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My favorite vessel, made from zebrawood staves, ebony strips, and claro walnut.
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Lately, I’ve been trying some segmented turnings. Nothing very elaborate, like the amazing pieces that Malcolm Tibbets turns out regularly, but some fairly simple bowls and vessels made with glued-up staves or rings.
Art Breese’s article in FWW #228 was a goldmine of good tips and techniques, and I recommend it to anyone who wants to try this kind of woodturning.
Rather than use yellow glue to assemble the pieces, I’ve been using a new cyanoacrylate called Nexabond 2500. Asa Christiana wrote about it in his coverage of this year’s AWFS show. Full disclosure: The company that makes Nexabond hired me to demonstrate woodturning.
I’m happiest with a vessel shown in the photo above. It’s made from zebrawood, ebony, and claro walnut. To my eye, the zebrawood’s pronounced grain accentuates the height of the vessel, and the ebony strips help accentuate the zebrawood. The dark chocolate brown walnut goes well with the zebrawood, I think.
My one segmented-turning failure began as an homage to the late Rude Osolnik, one of the giants of woodturning in the U.S. As the story goes, when Osolnik began his career he was too poor to buy wood, so he scrounged offcuts from local cabinet shops. One of the first turned pieces I ever laid eyes on was a vessel he turned from plywood scraps. He had oriented the plies vertically, so that when he turned the piece round the plies created a strong pattern. It blew me away, and I had always wanted to try his technique myself.
I had my chance at AWFS, but the homage turned into a disaster. My big mistake was using inexpensive plywood from a big-box store. About half-way into the turning, a large chunk flew off. I glued it back on and kept turning. Then another chunk flew off. So I glued that one back in place. After the fourth piece came loose, I gave up. Fortunately, those flying chunks of plywood never hit anyone. And it was the adhesive in the plywood that kept giving way, not the Nexabond 2500 that I used. You can see the disaster in the photo above.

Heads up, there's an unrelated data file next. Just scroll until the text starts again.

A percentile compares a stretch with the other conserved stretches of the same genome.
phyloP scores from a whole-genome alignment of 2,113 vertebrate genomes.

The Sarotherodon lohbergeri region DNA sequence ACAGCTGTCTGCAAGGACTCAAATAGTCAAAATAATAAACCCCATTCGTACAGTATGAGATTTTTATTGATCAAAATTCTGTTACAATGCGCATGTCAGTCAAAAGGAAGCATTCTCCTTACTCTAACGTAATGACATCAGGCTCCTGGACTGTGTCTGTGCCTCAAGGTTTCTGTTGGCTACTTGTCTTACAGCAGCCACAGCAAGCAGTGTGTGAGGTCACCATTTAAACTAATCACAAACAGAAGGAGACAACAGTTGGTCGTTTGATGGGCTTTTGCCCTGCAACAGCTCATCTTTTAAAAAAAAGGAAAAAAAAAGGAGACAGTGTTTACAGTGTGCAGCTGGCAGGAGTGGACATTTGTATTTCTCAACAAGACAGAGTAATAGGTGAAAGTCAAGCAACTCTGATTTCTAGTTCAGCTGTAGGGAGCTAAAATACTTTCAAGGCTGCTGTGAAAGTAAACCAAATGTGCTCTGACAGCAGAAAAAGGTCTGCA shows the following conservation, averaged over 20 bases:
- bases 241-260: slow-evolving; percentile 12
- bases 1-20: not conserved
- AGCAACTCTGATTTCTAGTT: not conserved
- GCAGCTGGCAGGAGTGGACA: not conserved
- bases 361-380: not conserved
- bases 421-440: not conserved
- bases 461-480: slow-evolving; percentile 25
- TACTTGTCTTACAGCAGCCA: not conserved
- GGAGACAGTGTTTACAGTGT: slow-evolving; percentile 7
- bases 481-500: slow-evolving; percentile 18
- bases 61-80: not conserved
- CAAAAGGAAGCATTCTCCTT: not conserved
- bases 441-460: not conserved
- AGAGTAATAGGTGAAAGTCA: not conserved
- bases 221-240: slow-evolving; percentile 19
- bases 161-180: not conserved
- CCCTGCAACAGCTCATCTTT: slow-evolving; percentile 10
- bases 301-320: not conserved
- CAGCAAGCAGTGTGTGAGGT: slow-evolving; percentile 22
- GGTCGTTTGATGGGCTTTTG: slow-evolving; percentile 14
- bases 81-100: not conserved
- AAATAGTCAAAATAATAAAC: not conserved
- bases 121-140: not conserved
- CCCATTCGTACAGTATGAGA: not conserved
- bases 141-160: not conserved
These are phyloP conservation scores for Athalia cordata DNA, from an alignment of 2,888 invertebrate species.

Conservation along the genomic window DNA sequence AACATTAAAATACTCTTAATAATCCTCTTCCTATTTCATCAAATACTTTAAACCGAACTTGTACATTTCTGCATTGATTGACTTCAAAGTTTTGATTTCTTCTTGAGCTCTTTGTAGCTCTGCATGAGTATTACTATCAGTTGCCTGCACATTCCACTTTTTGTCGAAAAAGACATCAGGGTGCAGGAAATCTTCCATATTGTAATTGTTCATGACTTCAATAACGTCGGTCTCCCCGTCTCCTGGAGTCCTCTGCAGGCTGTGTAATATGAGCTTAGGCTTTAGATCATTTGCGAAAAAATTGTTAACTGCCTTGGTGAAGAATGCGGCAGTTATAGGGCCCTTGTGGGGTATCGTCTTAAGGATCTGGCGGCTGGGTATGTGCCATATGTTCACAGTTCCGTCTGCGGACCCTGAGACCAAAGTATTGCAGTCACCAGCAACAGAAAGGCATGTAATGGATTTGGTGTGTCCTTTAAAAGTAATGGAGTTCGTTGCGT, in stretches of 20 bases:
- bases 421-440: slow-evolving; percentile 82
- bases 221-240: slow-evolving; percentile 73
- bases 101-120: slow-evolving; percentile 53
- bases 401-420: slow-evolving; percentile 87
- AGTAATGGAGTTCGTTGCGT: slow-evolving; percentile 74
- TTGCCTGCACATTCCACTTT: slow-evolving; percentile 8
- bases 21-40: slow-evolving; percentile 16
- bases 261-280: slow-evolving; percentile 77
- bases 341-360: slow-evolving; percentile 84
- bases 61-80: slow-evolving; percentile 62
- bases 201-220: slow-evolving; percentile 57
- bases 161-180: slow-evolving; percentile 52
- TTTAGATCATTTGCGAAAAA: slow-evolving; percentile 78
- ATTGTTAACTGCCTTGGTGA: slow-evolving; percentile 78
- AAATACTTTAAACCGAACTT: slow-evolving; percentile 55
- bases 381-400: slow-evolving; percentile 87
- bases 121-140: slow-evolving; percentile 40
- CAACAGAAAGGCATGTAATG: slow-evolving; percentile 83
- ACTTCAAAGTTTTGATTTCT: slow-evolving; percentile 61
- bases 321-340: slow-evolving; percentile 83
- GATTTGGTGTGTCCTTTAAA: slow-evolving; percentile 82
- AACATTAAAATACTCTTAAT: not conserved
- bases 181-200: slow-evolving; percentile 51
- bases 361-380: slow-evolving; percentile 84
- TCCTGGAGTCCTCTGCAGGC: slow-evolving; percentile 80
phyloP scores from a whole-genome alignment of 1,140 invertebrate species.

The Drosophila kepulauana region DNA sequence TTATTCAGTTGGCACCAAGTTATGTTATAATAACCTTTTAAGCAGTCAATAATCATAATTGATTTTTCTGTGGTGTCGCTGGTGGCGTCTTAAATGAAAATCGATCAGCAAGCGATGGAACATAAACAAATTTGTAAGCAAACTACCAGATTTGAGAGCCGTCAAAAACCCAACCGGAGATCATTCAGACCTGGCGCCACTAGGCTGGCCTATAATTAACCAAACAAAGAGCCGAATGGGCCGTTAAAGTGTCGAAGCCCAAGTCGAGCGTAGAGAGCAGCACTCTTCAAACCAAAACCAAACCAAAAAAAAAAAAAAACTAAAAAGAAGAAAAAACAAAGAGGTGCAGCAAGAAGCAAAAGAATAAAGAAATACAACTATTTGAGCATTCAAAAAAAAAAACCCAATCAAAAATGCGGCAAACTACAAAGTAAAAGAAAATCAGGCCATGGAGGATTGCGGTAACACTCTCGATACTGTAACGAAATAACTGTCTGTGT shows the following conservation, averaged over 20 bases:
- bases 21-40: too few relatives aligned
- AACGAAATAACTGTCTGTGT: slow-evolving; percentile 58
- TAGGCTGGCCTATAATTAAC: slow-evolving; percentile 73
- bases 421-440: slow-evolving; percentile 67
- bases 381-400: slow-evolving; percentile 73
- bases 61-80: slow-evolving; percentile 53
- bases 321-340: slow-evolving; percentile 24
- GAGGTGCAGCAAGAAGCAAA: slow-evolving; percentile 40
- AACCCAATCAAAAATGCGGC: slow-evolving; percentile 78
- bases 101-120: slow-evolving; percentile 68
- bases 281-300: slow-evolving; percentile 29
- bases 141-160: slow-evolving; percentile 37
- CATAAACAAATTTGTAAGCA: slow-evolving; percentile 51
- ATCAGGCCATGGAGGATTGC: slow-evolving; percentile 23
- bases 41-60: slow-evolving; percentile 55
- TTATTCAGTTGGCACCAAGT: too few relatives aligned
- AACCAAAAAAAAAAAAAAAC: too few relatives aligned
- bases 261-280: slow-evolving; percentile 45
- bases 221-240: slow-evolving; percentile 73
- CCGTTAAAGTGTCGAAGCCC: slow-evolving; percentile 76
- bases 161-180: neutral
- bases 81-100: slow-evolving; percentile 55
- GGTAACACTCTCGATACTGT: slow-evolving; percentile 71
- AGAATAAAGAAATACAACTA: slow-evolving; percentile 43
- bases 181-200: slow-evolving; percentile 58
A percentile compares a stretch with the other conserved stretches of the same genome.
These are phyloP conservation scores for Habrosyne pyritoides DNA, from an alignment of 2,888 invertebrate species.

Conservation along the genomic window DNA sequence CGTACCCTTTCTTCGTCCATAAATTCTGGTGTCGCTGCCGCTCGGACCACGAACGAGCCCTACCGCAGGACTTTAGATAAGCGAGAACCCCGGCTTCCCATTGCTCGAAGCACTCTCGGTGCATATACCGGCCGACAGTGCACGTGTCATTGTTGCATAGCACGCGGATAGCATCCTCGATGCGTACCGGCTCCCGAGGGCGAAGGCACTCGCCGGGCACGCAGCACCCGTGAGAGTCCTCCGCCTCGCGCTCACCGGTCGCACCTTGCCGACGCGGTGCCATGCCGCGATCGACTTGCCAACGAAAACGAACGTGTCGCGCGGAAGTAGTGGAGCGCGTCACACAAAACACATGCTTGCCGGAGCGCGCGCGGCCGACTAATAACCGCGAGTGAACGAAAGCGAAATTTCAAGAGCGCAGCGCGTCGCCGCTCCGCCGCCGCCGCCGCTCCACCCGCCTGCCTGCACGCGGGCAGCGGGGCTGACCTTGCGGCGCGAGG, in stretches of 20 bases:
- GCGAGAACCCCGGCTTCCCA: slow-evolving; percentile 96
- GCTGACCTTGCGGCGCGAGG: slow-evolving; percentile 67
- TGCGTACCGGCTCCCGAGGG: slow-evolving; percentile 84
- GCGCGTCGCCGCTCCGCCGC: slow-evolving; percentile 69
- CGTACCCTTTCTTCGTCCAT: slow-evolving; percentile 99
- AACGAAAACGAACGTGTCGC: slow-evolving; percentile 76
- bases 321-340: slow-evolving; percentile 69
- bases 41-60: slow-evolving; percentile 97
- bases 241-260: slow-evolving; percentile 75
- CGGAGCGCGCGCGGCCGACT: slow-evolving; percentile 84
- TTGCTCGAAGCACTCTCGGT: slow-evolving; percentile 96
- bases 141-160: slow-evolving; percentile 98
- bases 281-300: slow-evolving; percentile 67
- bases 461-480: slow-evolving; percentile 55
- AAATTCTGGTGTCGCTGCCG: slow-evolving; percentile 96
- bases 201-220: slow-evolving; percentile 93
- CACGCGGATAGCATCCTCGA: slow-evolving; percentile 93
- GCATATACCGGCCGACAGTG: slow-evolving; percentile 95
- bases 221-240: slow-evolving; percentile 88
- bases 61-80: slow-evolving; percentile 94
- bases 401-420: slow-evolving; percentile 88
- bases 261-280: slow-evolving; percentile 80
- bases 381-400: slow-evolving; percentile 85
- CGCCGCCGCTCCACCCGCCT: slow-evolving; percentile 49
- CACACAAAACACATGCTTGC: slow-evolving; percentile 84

So I wised up and got a better grade of plywood. At the Fine Woodworking Live event, I turned a small weed pot from a glued-up plywood blank. See the photos above. This time, everything held together. I finally got to pay proper homage to Rude Osolnik.
For my second try at turning plywood, I used scraps of better material, glued together with a new cyanoacrylate made just for woodworking.
The finished weed pot.
What happens when bad materials happen to good people. The glue joints in the plywood itself kept failing.
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I have turned 'microlam' manufactured lumber with good results. The micolam uses adhesives suitable for high strength products, such as wooden I-beam trusses.
Nice looking turnings, David!
I haven't tried turning plywood yet but I buy my plywood for cabinets from a local wholesaler.
There, I have the option of buying 'Import' or 'Domestic'. I have purchased 'Import' in the past and didn't have too many issues. I did notice that the invoice stated that there was no warranty for delamination.
I have switched for two reasons to Domestic. One, it is a better quality product overall and two, it supports people working in mills here in Canada and the US as opposed to overseas (read:China)
When working at local lumberyards(20 years), we would purchase plywood from the suppliers based on price. Actual 'grades' didn't come in to play. They just call them Good One Side (G1S) or G2S... which is usually graded C-2 or B-1 respectively. If you want the good stuff- avoid the box stores.
I'm having the same problem of poorly glued plys with birch plywood from both a big box store and a local cabinet lumberyard. If you flex a piece of the plywood, most of the plys barely pretend to be glued. Bunch of junk and since I'm beginning a large cabinetry project, I've got to hunt down some better plywood somewhere. Very disappointing.
I was cutting some dovetails recently. Here are the tools that I use when I cut them with hand tools.
The Shakers had this diminutive design pegged
Fast, fun approach to making a comfortable, casual seat
In this video Michael finishes the first of the three boxes. Gluing-up, planing, sanding and finishing bring a new piece of art to the world.
In this video Michael starts work on the second box, a carved and painted Saddle lid box.
Michael begins carving the saddle lid box with his ripple pattern along the top. Then turns to his 5/30 gouge to texture the sides of the box. This isn't work…
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